Spectacles of physical power and violence have long permeated the visual cultures of Western civilizations. Battle scenes, warriors and athletes have figured in visual art since antiquity, when victorious generals and emperors were commonly immortalized in sculpture. Presented at a time that coincides with presidential and congressional election campaigns in the United States, The Tin Man Was a Dreamer draws on these traditions while subtly responding to this historical moment by examining the ways in which power is constructed, disseminated, enacted and denied. The exhibition title refers to the Tin Man, a character from the 1939 film The Wizard of Oz who earnestly sets out in search of a heart, only to discover that he has had compassion all along. The tin man as a motif also commonly appeared in American advertising and political cartoons in the late nineteenth century to symbolize workers who had been dehumanized by industrialization, or pugnacious politicians who continually assailed their opponents. Featuring works in a variety of media—from seventeenth-century paintings to contemporary video—the exhibition examines topics ranging from displays of aggression, physical posturing, the performance of the self, political theatre and the role of mass media in framing public perception.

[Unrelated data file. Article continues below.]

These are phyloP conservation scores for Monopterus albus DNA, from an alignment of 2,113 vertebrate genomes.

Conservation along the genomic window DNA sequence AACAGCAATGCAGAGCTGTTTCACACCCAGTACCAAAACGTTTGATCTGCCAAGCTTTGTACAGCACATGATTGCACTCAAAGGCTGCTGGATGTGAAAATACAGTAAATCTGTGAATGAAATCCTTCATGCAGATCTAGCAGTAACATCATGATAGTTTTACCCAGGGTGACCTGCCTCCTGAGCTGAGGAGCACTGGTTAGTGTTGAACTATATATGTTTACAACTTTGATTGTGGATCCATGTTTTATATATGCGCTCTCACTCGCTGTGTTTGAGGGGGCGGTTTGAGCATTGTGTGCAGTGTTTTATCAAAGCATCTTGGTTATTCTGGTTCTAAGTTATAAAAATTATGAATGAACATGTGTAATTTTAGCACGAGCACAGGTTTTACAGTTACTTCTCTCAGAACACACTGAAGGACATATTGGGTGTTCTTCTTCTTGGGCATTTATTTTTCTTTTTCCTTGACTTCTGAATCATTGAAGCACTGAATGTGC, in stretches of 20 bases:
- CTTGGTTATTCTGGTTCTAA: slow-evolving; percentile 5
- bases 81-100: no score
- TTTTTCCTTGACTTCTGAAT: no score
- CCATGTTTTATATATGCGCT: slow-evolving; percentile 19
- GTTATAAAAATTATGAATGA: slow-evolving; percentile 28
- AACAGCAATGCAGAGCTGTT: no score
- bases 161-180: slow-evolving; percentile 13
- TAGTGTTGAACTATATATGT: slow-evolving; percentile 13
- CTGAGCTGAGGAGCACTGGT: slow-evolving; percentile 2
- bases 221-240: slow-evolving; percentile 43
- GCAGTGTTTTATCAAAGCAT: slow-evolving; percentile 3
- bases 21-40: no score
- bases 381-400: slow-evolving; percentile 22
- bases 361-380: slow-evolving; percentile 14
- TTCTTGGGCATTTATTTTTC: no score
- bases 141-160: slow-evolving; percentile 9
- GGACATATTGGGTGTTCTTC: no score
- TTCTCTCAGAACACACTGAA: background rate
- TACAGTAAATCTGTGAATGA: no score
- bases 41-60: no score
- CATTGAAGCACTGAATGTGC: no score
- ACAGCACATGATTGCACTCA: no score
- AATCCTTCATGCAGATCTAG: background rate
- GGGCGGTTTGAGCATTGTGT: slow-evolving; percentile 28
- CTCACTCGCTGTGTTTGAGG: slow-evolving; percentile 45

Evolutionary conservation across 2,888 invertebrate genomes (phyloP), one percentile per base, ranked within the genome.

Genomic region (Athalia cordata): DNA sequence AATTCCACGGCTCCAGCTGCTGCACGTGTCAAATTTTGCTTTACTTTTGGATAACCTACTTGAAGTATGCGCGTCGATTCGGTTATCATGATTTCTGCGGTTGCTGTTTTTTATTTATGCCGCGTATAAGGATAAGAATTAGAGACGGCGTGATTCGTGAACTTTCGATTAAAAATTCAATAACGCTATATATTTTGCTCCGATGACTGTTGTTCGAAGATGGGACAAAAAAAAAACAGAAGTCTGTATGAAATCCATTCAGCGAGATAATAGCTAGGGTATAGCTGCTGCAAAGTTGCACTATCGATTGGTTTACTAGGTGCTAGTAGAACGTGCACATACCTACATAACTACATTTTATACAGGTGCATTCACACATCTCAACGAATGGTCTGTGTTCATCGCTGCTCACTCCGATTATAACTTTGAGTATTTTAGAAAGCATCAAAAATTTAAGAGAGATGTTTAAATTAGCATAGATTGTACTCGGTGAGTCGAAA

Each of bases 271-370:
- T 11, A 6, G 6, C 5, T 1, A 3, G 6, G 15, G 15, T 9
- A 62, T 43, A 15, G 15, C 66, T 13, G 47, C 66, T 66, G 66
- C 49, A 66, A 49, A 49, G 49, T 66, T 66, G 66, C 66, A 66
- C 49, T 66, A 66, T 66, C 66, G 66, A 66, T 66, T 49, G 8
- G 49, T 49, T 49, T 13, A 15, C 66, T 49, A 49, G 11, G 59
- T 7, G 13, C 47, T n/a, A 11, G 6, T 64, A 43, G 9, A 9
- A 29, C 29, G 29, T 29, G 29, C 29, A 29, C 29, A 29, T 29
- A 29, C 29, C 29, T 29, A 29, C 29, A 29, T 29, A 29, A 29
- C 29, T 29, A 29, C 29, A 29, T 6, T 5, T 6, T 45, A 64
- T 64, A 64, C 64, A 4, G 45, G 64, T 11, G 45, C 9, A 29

Artists include Larry Fink, Mark Lewis, Douglas Coupland, Sorel Cohen, Fred Herzog, Jack Shadbolt, Joyce Wieland, Ruth Scheuing, Lawrence Paul Yuxweluptun, Micah Lexier, Manuel Álvarez Bravo, Rineke Dijkstra, William Beechey, Elizabeth Wyn Wood, Marian Penner Bancroft, Robert Frank and Vincent Trasov, among others.
Organized by the Vancouver Art Gallery and curated by Grant Arnold, Audain Curator of British Columbia Art and Mandy Ginson, Assistant Curator
Maureen and Larry Lunn